Friday, June 21, 2013


In most art museums, the Chinese art section is one of the fairly larger sections. And Chinese art spans many different kinds of mediums. Some of the more common types of art are pottery, jade work, painting, sculpture, and calligraphy.

Paintings and calligraphy go back to the beginning, and the subject matter and styles vary from dynasty to dynasty. These paintings can be seen on folding screens, fans, and hanging scrolls. Many scenes depicted daily life or court life.

Ceramic art and pottery more than likely had its primary roots in functionality, redefining storing and preparing food and medicines. The whole invention of pottery is significant because people now had a way to cook and store food. But it also doubled as art in its design as well as creating it for the purpose of giving it as a gift. The Chinese also were known for their lacquer ware as well, which is when you see small boxes or other items that appear highly glossed.

Silk textiles and jade used for jewelry and carvings are also commonly found in Chinese art. Most people – including me – often think of jade as being a green stone, but it can actually range from reddish to various shades of green to milky white depending on the soil it was extracted from.

One of the largest and most impressive collections of sculptures ever found in the world is the famed Terracotta Army. (Terracotta is a type of earthenware, a clay-based ceramics that is porous when it’s fired. It can be either glazed or unglazed. I always think of flowerpots when I think of terracotta.) It was found inside of the tomb of the first Qin emperor – there were over 7000 life-size statues of soldiers buried. The amazing part is that each one is unique and different from each other, almost like they were based on real people.

Painting art among other types of cultural arts took a hit under Mao’s Cultural Revolution, but it later regained popularity. Many works of art, including paintings, pottery, and sculptures were destroyed during these years. The sentiments are a little more relaxed today than it had been in China’s past, but there is still an aura of censorship surrounding freedom of expression that remains today.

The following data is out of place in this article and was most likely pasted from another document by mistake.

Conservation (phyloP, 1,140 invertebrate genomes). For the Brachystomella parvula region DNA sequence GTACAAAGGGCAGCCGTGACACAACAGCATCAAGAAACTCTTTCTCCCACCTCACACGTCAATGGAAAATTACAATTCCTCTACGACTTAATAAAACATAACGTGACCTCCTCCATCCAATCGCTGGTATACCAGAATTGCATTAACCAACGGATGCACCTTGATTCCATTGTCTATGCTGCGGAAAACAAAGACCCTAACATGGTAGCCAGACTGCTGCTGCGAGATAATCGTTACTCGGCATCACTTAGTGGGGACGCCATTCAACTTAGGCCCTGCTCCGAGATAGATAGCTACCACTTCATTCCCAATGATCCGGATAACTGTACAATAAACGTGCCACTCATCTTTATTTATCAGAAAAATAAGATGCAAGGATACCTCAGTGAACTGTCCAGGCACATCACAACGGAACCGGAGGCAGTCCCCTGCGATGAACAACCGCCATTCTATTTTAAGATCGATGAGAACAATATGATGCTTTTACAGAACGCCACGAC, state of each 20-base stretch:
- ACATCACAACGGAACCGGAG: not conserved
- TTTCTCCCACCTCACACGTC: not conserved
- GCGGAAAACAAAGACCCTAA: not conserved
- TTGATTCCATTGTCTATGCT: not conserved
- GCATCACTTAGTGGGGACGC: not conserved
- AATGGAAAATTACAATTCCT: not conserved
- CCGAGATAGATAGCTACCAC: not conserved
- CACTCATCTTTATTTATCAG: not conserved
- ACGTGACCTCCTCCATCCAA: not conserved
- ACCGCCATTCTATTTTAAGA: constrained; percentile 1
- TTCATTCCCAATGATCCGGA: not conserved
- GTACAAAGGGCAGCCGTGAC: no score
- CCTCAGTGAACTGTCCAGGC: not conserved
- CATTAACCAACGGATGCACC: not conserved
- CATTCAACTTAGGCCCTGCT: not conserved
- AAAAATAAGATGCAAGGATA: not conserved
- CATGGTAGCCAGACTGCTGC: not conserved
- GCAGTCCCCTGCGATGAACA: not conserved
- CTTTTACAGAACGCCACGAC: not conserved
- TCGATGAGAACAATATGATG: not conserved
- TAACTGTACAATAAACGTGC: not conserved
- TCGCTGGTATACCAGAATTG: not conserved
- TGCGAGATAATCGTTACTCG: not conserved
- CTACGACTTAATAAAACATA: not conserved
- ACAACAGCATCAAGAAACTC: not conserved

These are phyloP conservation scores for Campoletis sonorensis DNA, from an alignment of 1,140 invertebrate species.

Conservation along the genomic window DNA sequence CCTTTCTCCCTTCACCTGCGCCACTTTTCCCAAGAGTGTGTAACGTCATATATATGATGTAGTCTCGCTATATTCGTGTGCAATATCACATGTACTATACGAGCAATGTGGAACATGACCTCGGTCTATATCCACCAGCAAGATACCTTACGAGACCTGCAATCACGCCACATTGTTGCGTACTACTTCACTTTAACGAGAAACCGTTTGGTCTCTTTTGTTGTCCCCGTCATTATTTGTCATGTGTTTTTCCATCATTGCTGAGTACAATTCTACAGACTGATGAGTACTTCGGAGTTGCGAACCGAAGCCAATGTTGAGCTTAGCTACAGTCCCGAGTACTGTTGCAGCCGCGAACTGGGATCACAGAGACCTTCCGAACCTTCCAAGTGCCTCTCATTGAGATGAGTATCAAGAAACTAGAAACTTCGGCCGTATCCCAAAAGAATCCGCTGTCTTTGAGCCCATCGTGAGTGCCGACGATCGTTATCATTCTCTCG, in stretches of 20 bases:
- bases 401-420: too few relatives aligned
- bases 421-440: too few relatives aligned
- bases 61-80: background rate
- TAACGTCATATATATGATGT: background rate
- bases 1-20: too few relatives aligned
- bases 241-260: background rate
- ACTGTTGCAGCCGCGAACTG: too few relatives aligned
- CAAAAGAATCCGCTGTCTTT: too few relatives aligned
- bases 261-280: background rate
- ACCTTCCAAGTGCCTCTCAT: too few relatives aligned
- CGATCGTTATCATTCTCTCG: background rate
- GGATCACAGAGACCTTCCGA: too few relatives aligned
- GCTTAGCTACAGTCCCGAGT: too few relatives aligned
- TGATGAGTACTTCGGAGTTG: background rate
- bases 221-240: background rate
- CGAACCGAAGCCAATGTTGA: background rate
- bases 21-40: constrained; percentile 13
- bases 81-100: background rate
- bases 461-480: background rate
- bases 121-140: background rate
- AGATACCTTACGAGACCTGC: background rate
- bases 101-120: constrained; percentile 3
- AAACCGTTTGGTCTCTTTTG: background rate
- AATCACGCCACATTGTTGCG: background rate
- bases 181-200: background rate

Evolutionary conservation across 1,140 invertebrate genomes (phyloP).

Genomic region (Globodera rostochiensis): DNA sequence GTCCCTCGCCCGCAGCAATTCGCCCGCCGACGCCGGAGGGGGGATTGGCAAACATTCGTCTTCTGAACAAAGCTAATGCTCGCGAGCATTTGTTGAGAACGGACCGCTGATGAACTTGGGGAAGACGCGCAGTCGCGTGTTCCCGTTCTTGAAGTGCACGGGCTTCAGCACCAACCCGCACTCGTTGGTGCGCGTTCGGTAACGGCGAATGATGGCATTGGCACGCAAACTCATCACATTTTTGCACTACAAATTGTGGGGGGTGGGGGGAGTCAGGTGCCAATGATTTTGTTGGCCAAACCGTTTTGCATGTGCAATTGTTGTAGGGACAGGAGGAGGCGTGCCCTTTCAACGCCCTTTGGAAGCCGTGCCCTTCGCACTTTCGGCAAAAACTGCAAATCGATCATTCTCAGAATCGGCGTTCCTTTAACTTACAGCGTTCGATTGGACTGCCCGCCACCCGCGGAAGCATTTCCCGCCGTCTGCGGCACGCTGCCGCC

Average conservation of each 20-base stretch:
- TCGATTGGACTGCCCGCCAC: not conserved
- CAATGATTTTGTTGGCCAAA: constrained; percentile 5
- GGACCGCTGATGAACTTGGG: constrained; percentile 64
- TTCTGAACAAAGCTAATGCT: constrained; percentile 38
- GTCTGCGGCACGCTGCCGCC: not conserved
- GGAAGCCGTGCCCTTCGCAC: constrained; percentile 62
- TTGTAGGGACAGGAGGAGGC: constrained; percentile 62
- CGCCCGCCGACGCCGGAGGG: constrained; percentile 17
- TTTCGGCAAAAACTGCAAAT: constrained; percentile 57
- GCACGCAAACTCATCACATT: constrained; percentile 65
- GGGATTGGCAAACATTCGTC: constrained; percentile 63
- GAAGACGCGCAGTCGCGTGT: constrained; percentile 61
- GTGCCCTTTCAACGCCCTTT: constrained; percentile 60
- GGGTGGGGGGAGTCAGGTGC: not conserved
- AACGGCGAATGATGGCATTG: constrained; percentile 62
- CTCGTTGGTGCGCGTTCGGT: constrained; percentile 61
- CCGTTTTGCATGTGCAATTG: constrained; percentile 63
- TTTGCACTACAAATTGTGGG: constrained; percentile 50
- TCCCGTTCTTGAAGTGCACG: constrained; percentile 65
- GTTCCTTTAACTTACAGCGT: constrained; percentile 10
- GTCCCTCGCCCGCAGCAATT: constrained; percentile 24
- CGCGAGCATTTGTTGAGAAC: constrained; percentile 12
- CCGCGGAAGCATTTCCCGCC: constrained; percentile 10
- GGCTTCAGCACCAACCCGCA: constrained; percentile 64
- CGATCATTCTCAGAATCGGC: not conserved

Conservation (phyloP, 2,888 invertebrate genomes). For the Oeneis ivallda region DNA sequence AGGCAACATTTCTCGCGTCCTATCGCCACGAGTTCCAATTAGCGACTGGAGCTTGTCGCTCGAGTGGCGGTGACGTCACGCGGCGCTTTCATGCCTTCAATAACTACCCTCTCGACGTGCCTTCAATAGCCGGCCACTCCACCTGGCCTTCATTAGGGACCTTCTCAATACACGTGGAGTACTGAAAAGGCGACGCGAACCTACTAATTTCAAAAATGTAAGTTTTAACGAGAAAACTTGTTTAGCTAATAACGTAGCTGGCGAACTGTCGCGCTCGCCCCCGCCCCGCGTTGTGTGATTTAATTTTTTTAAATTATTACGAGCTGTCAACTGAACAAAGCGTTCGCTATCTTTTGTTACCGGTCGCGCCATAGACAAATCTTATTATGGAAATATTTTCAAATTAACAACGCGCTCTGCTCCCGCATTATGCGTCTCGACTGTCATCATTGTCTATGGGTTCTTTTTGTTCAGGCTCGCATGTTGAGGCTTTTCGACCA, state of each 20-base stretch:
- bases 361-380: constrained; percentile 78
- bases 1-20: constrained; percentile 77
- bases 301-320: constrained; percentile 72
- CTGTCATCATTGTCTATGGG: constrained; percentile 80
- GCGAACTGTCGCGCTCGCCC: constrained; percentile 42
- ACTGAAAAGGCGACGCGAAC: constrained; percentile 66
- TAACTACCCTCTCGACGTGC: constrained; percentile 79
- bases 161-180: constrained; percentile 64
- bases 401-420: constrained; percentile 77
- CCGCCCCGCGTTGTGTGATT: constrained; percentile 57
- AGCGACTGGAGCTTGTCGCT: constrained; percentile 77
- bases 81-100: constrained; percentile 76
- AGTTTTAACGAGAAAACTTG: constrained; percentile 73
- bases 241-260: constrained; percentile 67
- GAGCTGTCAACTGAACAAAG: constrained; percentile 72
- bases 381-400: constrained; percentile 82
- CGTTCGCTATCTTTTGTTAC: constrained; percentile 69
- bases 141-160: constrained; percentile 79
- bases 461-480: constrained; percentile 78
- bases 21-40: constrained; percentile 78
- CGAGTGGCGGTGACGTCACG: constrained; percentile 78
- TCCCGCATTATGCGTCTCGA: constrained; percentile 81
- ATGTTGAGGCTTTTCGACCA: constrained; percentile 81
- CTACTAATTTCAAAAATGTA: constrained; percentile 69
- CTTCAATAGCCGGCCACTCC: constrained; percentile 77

The earliest of Chinese literature is mostly philosophical and historical in nature, court documents and religious texts and such. One of these early books was the I Ching, or the Book of Changes. It’s more or less and divination manual and based on eight trigrams. (An example of a trigram are the black lines found on the South Korean flag.)

Poetry is also a very common form of Chinese literature. One of the earliest collections is called the Shijing, commonly thought to have been edited by Confucius. The structure of these poems is in couplets, with four symbols to a line. Each character is only one syllable. Each dynasty has it’s own styles and variations. I did have a small laugh, a chortle if you will, that one of the famous poets of the Song dynasty is Su Shi. Although the Song dynasty did bring about the practice of “travel prose,” writing about travels and the adventures of the journey; one example is Su Shi’s “Record of Stone Bell Mountain.” If you were well educated – probably part of the court and upper class – during the Ming and Qing dynasties, then classical poetry was a skill that you were expected to learn and excel at. It was a normal part of society.

There are four novels that are considered part of the canon of classical Chinese literature: Dream of the Red Chamber by Cao Xueqin, Water Margin by Shi Naian, Romance of the Three Kingdoms by Luo Guanzhong, Journey to the West by Wu Cheng’en. 

During the New Culture Movement was the beginning of a literary change from the classical language to using more vernacular speech in writing. Literature in general took a hit during Mao’s Cultural Revolution years. Any written work that even hinted at humanitarianism or freedom was immediately quashed. And in many cases, the authors were treated as dissidents and dealt with in terrible ways. Today there are many Chinese writers, both in China and as residents abroad. One of my favorite authors is Chinese-American author Amy Tan. I’ve read her books Joy Luck Club, The Kitchen God’s Wife, and The Hundred Secret Senses, all of which are very good.

In Taoism, the God of Culture and Literature is known as Wenchang Wang. He’s normally depicted as an elderly man with two attendants: Tianlong, or Heaven-Deaf; and Diya, or Earth-Mute. He’s the one that students and writers look to for inspiration and help just before exams.

Up next: music and dance

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